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Showers, Snails, an’ Spring Clainin’

A Cornish Tale about Our L’il Village by Sal Tregenna.

Well, there bin a terrable change in th’ we’ther zince I ‘rote to ‘ee las’ vortnit’ heb’n there? Like I allus ded zay May’s a terrable trecky munth, an’ you got to watch yer stap, ez th’ zaying’ iz, or you’m gain be ‘ad wi’ th’ riggens o’ a cold in yer haid, if nort wuss. One day tiz that ‘ot that a body swets laiks vur to do the’r wurk, an’ you’m terrable tempted vur to laive off yer wes’ coat, or yer body, an’ put on zummin thinner. But jist you go an’ do’t tha’s all, an’ tain to one you’m ad! Nex’ day twull tern that nippy that you’ll be rumped up like a winnard, an’ you’ll be glad ‘nuff to put on yer winter claos agane. Two or dree vokes yur hev bin ‘ad theze yur, Jane vur one. ‘Er cum in yur las’ Zaterday arternune all decked up in a thin vrock an’ a zummer’s ‘at, gain vur a walk. I wuz zettin’ inside the winder knittin’, an’ ‘er zes, “Cum on Sal, chuck yer knittin’ onder th’ table, an’ cum on out vur a walk.” “You’m terrable lively all to once, bant ‘ee?” zes I. “Hev’ee vanished yer wurk Jane?” “Wot idden den iz left to doin’,” zes she. “I’m gain out an’ injoy this yur garn’ zenshine, an’ I’ll catch up me jobs in th’ aivmen.
Well, I put on me ‘at an’ coat, an’ tooked me vrail. “I wants a vew arrants up shop,” zes I, “zo I can git they wiles we’m out.” “Wot in th’ diggens be ‘ee doin’ wi’ yer grut ole coat on Sal?” zes Jane. “Why, tiz ‘ot ‘nuff to roast a hoss; you’ll be jist daid wi’ a gurt coat on. Bezides, doant ‘ee knaw wot a power o’ gude th’ zen do to yer body? Whey they do zay th’ zen ‘ll cure jist ‘bout every kumplaint there iz.” Jane hev allus got ‘old o’ zum ole noo-vangled noshun lately zince ‘er bin borryin’ Maria Brown’s noos-paper to reed. “Ne’er cast a slout till May be out Jane,” zes I. “I allus vound that device wuz zound, an’ I’m steckin’ to’t. I knaws th’ zen’s gude vur ‘ee, but there’s a nippy wind gain, too.” ‘Owzumever, us waint out, an’ I b’leeve I injoyed th’ zen more’n Jane ded, vur every time us got in th’ wind I could zee Jane go all goozey-vlesh, an’ I’m sure ‘er wuz veelin’ all shivered. Th’ out cum o’t wiz that Munday Jane could ‘ardly dra’ one laig avore th’ thother, vur blessid roomaddicks! Zilas zed ‘er’d used a boddle o’ Ellimas Hembercahun vur ‘er laigs! Zame’s I zed, Elliman’s iz very gude trade, but I’d rather steck to me gurt ole coat!
Well, I spoase you’ve all o’ee got droo wi’ yer spring clainin’ heb’n ‘ee? Or bee’ee like me, all behind it, like th’ o cow’s tail? To tell’ee th’ trewth , I bin waitin vur ole Jan Bunt to cum roun’ to swaip th’ chembley avore I dun me kitchen. An’ las’ Munday mornin’ jist ez I wuz up to mneck in waashin’ in cums th’ oe varmint. “Now, look yur, Jan,” zes I. “I bin waitin’ vur you vur weaks, an’ now you got to wait vur me till I vanished me wasjin’! You aut to a’knawed bedder than cum zitch a onhandy time.” ‘E made out ‘e wuz terraable bizzy an’ could’n wait, but I gi’ed’n a dish o’tay, an’ wiles ‘e wuz hevin’ a gude ole tuck-in I vanished me waashin’ an’ got th’ place reddy vur’n. “More ‘aste less speed,” they zay, doant ‘em, an’ I’m beggared, if twadden th’ case wi’ Jan. ‘E wuz gain do’t purty quick, an do purty wunders, but th’ aunly wunder wuz ‘e dedden tare down th’ blessid chembley! ‘E waint an’ got ‘is ole gear ‘itched up zum whare, an’ ‘e an’ me an Jane all tried to vree it, but twuz no gude. “You’ll hev to bring in th’ dunkey an’ ‘itch up to yer ole ‘andel, Jan,” zes Jane. “Git out Jane,” snaps I, “do’ee talk zence, If you can’t shift th’ blessid thing th’ dunkey can’t!” An’ then Jane went away in a huff. Th’ aind o’t wuz’e ‘ad to git a ladder an’ clem up top th’ houze, an’ arter a purty ole tussel ‘e got th’ ole gear out, an’ two or dree brecks an’ ‘bout a wheel-barrer o’ morter bezides. Zame’s I zed, insid o’ me payin’ ‘e, ‘e aut to bin made to pay me vur th’ damidge ‘e dun, to zay nort ‘bout th’ blessid mess I ‘ad!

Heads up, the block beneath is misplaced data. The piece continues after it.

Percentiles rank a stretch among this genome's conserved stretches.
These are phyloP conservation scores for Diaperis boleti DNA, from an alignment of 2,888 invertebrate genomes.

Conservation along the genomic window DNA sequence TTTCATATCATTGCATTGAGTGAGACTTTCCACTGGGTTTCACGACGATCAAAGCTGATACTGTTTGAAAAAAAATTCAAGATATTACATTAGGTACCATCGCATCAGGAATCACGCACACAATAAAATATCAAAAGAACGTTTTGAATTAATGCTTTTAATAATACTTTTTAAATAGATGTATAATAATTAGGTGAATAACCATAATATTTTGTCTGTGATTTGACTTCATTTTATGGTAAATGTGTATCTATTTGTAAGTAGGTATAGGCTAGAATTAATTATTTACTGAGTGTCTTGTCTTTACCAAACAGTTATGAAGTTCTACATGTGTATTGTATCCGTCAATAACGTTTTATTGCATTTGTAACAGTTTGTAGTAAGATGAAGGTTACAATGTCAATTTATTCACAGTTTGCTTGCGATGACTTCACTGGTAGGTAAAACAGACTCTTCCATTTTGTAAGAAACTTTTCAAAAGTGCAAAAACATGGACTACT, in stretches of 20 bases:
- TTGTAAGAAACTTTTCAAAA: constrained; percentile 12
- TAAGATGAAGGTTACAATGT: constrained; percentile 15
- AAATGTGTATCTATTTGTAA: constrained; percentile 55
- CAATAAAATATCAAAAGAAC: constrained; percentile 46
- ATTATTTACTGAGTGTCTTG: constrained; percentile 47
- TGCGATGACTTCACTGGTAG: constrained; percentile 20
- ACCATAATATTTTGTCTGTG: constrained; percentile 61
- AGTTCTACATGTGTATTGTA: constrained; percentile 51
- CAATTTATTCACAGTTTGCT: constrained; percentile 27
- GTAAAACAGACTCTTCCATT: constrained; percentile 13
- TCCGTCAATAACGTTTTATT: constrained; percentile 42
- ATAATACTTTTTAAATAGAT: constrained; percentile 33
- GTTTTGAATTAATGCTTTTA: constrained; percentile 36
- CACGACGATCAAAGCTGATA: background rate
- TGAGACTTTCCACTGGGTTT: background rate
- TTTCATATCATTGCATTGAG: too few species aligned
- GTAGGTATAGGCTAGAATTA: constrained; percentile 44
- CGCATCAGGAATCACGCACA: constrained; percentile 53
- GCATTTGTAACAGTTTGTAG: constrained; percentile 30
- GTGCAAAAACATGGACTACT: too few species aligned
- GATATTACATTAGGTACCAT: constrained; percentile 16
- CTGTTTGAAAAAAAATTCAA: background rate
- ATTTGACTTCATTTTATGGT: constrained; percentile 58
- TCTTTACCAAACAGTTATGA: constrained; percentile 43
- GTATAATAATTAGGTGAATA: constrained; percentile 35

Wiles I wuz urryin’ auver me chembley, Jane wuz in a purty ole stew auver th’ snals in ‘er vlower knat. “Ther’s ‘undreds there, Sall,” zes she, “an’ I’ll warn ‘ee they ait all they there sweet pays. I never zeed one ‘o ‘em cum up, an’ Zilas zes they mus’ be ratted, avore now. But I b’leeve they ded graw an’ they bloomin’ snails ait ‘em off zoon’s they shawed.” “Well why doant ‘ee catch th’ snails,” zes I. “Tha’s all very well,” zes she, “but th’ sweet pays be gone now. Never mind, I’ll put in zum more, I won’t be bait. Bill reckons I teeled th’ tothers too zoon.” “Well,” zes I, “you’ll hev to catch th’ snails if you’m gain tell zum more, shent ‘ee. They’ll be nashun plainty wi’ all theze showers . You allus zee when there’s showers there’s snails.” “Tiz a baistly o’e job, catchin’ snails,” zes Jane. “Itried it las’ night, but it terned me up vity. Twould’n be zo bad if they wadden zo slipper! I wished I knawed zummin wot would kill ‘em,” “Zalt,” zes I. “I’ve yurd that’ll do th’ treck.” “You got to put a pinch o’ zalt on the’r tails, an’ then they’ll die!” An’ I’m beggared if Jane wadden out nex’ aivmen wi’ a stug o’ zalt waitin’ to zalt in th’ snails! “I got me glasses on,” zes she, “to make sure witchy aind I’m puttin’ th’ zalt on! I do’ant spoase twould hev th’ zame defeck if I put it ‘pon the’r haids, would it?” I tould ‘er ‘er’d bedder ax Jim Snell, cuz ‘e’d knaw bedder’n me. But Jane reckons ‘er’ve vanished wi’ Jim Snell cus ‘e zarved ‘er a baistly treck auver thikky mouze. Zo if th’ zalt do’ant kill th’ snails I reckon ‘er’ll vall out wi’ me! Zo long me deers.

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